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Looking to Continue the Legacy

Looking to Continue the Legacy

by Christy Cabrera Chirinos

CORAL GABLES, Fla. – He was born in Miami and played high school football in Texas.

But the place where Elijah Arroyo fell in love with the game? Well, that might be surprising.

“My family left Miami when I was seven years old and moved to Mexico. I lived there for five years and I played everything. They had a football team and I played every year I was there. Football is bigger there than people might think,” Arroyo said. “ That was where I learned there was a lot more than on-the-field stuff. It was the first team I was on for multiple years. It was my first brotherhood, the first time I developed relationships. It was being part of that team.”

Now at a formidable 6-foot-4 and 235 pounds, Arroyo is ready to embrace another brotherhood: the tight end fraternity at the University of Miami.

Arroyo, a freshman who arrived on campus in January but was limited during spring drills because of a nagging injury, has done his best to make his presence felt during his first real practices as a Hurricane.

For him, the opportunity to continue the tradition set by players like Jeremy Shockey, Greg Olsen, Jimmy Graham, Bubba Franks and more recently David Njoku, Chris Herndon and Brevin Jordan, was appealing from the start of the recruiting process.

So, too was the opportunity to play in offensive coordinator Rhett Lashlee’s system, which more often than not, gives not one, but two tight ends the opportunity to shine.

“I know how he uses tight ends and I also know Miami’s history at tight end. I wanted to be a part of that,” Arroyo said. “I think everybody has high expectations for our tight ends room. I obviously have high expectations for myself. I want to be one of the greats. I want to be able to get up to that level with all of them sometime.”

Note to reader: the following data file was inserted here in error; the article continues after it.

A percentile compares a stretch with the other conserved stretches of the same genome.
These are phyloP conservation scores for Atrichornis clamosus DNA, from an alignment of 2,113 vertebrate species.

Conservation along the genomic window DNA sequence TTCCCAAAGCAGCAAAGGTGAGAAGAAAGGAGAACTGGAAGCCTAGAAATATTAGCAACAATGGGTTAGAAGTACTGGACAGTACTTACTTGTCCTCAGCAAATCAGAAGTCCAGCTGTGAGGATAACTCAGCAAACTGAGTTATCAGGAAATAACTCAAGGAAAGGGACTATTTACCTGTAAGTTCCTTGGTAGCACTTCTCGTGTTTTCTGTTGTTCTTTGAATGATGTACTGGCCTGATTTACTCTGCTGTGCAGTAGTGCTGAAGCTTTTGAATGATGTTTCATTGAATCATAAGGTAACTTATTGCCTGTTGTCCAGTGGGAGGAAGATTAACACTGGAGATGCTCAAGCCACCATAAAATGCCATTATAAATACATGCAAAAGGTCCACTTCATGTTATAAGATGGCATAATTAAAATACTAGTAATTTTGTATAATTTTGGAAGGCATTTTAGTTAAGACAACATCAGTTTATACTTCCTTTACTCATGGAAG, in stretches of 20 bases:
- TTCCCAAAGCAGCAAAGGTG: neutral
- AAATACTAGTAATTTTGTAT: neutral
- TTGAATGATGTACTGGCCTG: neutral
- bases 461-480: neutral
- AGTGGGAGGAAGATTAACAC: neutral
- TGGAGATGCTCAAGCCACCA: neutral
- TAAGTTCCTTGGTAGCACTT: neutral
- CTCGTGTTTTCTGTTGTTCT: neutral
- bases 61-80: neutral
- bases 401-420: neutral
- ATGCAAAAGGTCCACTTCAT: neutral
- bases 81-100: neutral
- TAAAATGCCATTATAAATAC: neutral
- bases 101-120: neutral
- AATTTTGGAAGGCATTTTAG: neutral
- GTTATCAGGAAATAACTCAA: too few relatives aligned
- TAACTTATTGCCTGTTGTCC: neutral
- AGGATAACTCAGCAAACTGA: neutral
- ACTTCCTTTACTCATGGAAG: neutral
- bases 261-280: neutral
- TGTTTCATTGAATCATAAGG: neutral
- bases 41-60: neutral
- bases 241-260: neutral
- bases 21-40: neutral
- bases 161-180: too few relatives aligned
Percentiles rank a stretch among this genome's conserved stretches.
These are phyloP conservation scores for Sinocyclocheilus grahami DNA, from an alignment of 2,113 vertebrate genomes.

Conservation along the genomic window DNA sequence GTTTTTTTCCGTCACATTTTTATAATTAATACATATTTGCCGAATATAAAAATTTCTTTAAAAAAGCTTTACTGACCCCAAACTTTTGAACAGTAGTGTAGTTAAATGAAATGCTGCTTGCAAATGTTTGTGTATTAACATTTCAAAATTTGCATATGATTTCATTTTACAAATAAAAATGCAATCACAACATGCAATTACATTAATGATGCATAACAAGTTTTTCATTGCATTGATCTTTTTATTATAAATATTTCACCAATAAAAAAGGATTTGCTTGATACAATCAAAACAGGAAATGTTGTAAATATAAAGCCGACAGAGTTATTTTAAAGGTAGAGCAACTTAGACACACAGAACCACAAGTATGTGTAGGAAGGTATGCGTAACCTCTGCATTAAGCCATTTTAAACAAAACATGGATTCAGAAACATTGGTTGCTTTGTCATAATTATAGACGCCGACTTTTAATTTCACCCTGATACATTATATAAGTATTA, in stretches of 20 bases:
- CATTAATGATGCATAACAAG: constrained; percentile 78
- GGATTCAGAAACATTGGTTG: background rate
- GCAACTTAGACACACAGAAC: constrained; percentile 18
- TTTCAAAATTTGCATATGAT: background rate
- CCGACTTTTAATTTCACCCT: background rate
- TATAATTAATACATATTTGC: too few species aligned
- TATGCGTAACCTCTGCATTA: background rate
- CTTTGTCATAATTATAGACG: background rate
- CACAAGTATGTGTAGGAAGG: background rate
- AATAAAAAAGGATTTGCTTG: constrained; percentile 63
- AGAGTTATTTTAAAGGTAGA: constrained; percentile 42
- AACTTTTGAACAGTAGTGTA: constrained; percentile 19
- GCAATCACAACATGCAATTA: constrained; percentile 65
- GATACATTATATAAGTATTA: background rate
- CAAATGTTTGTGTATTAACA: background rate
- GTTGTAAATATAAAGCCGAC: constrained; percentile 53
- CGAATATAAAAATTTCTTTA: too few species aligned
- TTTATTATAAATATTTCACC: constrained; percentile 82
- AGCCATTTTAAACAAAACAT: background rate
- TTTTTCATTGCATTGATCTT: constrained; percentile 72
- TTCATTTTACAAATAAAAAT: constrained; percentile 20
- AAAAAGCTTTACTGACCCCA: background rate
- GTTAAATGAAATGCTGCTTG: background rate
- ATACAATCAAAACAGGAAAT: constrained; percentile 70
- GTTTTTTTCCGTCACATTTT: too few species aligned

With Jordan now in training camp with the Houston Texans, Arroyo finds himself competing for a spot in Miami’s tight end rotation. To prepare for that competition, the freshman threw himself into the Hurricanes off-season conditioning program, adding 30 pounds of muscle to his frame.

When he couldn’t be on the field, he spent plenty of time learning Miami’s playbook and soaking up as much knowledge as possible from veteran tight end Will Mallory, a Mackey Award watchlist selection who caught 22 passes for 329 yards and four touchdowns in 2020.

The junior has appreciated the freshman’s willingness to learn.

“I would say we’re very fortunate as a group and as a team to have a kid like him. You can’t really ask for a better guy,” Mallory said. “He’s a hard worker and really just soaks up all the knowledge people are giving him. It helps that he’s freaky talented and freaky big already. I’m very excited for him, for what he’s going to bring to the room and the team this year and especially what he’s going to do in the future because he’s got a really bright one here.”

While tight end may seem like a natural position for Arroyo given his athleticism and his frame, he only started playing the position two years ago while at Independence High School in Frisco, Texas.